DNA Wars: How the Cell Strikes Back to Avoid Disease after Attacks on DNA

an illstration showing the enzyme DNA ligase roughly shaped like a semicircle, and a broken strand of DNA.

An illustration showing DNA ligase (Tom Ellenberger, Washington University School of Medicine, image from NIGMS).

Instructor(s)

MIT Course Number

7.346

As Taught In

Fall 2013

Level

Undergraduate

Cite This Course

Course Description

A never-ending molecular war takes place in the nucleus of your cells, with DNA damage occurring at a rate of over 20,000 lesions per cell per day. Where does this damage come from, and what are its consequences? What are the differences in the molecular blueprint between individuals who can sustain attacks on DNA and remain healthy compared to those who become sick?

This course is one of many Advanced Undergraduate Seminars offered by the Biology Department at MIT. These seminars are tailored for students with an interest in using primary research literature to discuss and learn about current biological research in a highly interactive setting. Many instructors of the Advanced Undergraduate Seminars are postdoctoral scientists with a strong interest in teaching.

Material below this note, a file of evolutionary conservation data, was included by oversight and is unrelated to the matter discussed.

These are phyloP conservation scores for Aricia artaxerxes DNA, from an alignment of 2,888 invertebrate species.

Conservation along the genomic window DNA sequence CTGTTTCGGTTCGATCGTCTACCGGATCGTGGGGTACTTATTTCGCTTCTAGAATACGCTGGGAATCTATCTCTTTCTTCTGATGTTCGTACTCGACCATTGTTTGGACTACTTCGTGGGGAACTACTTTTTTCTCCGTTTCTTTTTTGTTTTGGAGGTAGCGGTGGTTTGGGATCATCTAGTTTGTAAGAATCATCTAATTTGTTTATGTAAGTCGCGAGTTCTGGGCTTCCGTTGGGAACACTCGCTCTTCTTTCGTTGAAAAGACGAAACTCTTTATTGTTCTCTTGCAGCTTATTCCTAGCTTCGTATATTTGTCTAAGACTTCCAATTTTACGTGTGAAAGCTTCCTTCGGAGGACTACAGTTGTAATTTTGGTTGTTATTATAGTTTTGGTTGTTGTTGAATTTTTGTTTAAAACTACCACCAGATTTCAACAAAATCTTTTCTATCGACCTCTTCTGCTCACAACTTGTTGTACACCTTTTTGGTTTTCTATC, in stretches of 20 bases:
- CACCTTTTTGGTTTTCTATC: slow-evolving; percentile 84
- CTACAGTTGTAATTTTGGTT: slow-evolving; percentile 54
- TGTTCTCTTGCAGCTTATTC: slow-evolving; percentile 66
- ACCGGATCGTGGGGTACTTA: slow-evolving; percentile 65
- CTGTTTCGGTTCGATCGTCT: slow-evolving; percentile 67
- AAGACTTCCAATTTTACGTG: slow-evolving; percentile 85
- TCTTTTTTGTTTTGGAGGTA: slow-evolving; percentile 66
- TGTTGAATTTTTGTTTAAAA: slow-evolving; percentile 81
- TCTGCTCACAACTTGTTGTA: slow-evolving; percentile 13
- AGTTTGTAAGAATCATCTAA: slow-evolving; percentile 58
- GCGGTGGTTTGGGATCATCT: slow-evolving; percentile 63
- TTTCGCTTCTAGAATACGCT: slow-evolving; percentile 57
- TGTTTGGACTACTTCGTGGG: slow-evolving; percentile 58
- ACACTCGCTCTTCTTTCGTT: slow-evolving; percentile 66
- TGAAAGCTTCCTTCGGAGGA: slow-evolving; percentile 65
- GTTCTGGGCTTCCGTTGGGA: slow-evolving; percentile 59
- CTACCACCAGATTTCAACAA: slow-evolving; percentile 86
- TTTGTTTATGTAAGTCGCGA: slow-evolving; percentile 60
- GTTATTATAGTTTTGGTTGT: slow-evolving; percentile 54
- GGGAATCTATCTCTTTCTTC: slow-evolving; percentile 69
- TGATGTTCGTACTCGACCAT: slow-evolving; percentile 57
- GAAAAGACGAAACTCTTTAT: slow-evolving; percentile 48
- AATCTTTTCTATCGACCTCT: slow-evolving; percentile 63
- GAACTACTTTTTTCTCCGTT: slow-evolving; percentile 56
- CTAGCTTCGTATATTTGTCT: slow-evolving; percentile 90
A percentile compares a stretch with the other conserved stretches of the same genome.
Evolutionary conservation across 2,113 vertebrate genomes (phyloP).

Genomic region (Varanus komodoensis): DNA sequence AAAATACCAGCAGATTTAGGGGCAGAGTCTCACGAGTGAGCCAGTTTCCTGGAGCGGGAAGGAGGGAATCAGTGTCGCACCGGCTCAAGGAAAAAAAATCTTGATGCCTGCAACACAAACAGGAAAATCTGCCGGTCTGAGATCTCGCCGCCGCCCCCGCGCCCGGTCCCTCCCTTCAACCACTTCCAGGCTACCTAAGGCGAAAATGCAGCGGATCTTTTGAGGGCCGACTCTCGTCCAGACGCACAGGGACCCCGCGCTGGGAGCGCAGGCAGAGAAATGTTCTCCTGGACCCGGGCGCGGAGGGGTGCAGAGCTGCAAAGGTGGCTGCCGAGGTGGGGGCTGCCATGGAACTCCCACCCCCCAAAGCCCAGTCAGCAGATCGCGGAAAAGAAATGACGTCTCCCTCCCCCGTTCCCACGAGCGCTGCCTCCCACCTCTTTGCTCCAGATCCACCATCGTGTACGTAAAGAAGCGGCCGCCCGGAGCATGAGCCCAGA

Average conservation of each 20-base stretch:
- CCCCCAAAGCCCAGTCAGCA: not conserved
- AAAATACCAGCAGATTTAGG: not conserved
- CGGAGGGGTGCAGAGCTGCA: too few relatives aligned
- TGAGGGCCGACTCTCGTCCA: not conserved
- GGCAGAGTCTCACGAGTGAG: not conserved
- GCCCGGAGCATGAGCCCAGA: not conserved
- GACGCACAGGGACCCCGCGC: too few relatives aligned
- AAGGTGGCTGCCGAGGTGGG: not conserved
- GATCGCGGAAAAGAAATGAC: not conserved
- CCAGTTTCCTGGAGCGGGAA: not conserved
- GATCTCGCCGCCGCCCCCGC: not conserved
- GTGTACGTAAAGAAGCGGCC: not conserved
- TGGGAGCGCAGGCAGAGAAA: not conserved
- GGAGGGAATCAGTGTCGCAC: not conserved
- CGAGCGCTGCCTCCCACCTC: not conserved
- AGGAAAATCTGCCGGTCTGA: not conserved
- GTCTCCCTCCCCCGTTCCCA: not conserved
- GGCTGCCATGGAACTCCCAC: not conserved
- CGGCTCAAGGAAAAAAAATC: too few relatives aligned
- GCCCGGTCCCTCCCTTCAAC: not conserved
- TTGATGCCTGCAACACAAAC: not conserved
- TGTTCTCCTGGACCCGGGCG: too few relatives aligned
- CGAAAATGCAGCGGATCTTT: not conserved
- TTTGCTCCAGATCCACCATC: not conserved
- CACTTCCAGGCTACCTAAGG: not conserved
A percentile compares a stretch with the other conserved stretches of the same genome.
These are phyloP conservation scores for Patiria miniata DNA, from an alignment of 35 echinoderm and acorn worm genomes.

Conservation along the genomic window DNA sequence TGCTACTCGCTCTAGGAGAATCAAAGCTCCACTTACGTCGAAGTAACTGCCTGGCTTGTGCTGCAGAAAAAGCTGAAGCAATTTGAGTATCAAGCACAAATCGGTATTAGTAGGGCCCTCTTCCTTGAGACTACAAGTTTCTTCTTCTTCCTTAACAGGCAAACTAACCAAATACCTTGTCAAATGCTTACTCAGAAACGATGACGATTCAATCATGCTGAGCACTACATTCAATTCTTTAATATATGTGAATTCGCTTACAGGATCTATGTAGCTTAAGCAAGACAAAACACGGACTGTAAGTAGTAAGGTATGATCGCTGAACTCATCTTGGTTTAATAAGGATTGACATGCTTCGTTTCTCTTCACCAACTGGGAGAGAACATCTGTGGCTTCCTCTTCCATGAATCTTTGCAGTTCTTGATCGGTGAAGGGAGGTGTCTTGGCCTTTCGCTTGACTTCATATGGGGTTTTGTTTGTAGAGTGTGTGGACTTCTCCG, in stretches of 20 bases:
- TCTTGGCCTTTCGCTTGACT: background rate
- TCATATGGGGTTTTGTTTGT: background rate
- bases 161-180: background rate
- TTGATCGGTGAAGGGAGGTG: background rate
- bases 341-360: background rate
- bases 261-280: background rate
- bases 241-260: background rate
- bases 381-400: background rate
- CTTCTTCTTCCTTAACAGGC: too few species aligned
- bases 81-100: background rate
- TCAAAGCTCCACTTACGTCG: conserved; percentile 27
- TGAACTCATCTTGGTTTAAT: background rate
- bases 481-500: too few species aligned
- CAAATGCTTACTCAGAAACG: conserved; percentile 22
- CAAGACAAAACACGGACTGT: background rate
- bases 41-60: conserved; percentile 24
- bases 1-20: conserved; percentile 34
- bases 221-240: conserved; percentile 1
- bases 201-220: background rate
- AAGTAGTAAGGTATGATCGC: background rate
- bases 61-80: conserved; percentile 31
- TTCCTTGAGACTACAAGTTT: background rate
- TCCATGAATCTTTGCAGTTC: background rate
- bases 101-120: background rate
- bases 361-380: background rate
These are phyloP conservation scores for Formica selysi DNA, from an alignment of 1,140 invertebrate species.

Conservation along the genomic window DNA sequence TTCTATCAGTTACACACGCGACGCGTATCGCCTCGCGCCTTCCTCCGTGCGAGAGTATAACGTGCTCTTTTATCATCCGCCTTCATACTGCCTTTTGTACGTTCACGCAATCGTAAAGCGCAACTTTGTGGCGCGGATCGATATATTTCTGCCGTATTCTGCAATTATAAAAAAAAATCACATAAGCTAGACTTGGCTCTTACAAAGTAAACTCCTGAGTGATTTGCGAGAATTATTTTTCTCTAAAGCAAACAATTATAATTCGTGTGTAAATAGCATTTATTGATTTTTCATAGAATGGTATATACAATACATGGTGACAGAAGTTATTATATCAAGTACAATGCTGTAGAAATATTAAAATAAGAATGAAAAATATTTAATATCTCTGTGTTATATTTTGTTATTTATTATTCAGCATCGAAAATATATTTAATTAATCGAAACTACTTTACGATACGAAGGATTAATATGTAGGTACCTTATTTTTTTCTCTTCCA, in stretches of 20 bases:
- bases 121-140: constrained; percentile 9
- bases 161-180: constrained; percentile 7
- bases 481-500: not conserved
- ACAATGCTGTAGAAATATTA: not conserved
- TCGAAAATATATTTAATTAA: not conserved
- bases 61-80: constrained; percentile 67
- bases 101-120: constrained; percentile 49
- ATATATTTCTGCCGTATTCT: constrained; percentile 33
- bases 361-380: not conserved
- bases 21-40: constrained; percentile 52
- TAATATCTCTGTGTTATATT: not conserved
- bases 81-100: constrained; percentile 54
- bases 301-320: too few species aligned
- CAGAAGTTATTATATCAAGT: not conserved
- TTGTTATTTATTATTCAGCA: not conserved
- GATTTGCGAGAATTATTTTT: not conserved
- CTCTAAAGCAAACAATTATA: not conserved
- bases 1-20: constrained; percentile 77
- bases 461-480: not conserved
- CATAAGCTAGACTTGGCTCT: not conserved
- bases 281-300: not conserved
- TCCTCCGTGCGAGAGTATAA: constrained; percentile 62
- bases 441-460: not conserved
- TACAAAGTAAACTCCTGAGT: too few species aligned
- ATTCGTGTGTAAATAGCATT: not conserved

Jordan, Jennifer, and Zachary Nagel. 7.346 DNA Wars: How the Cell Strikes Back to Avoid Disease after Attacks on DNA, Fall 2013. (MIT OpenCourseWare: Massachusetts Institute of Technology), http://ocw.mit.edu/courses/biology/7-346-dna-wars-how-the-cell-strikes-back-to-avoid-disease-after-attacks-on-dna-fall-2013 (Accessed). License: Creative Commons BY-NC-SA


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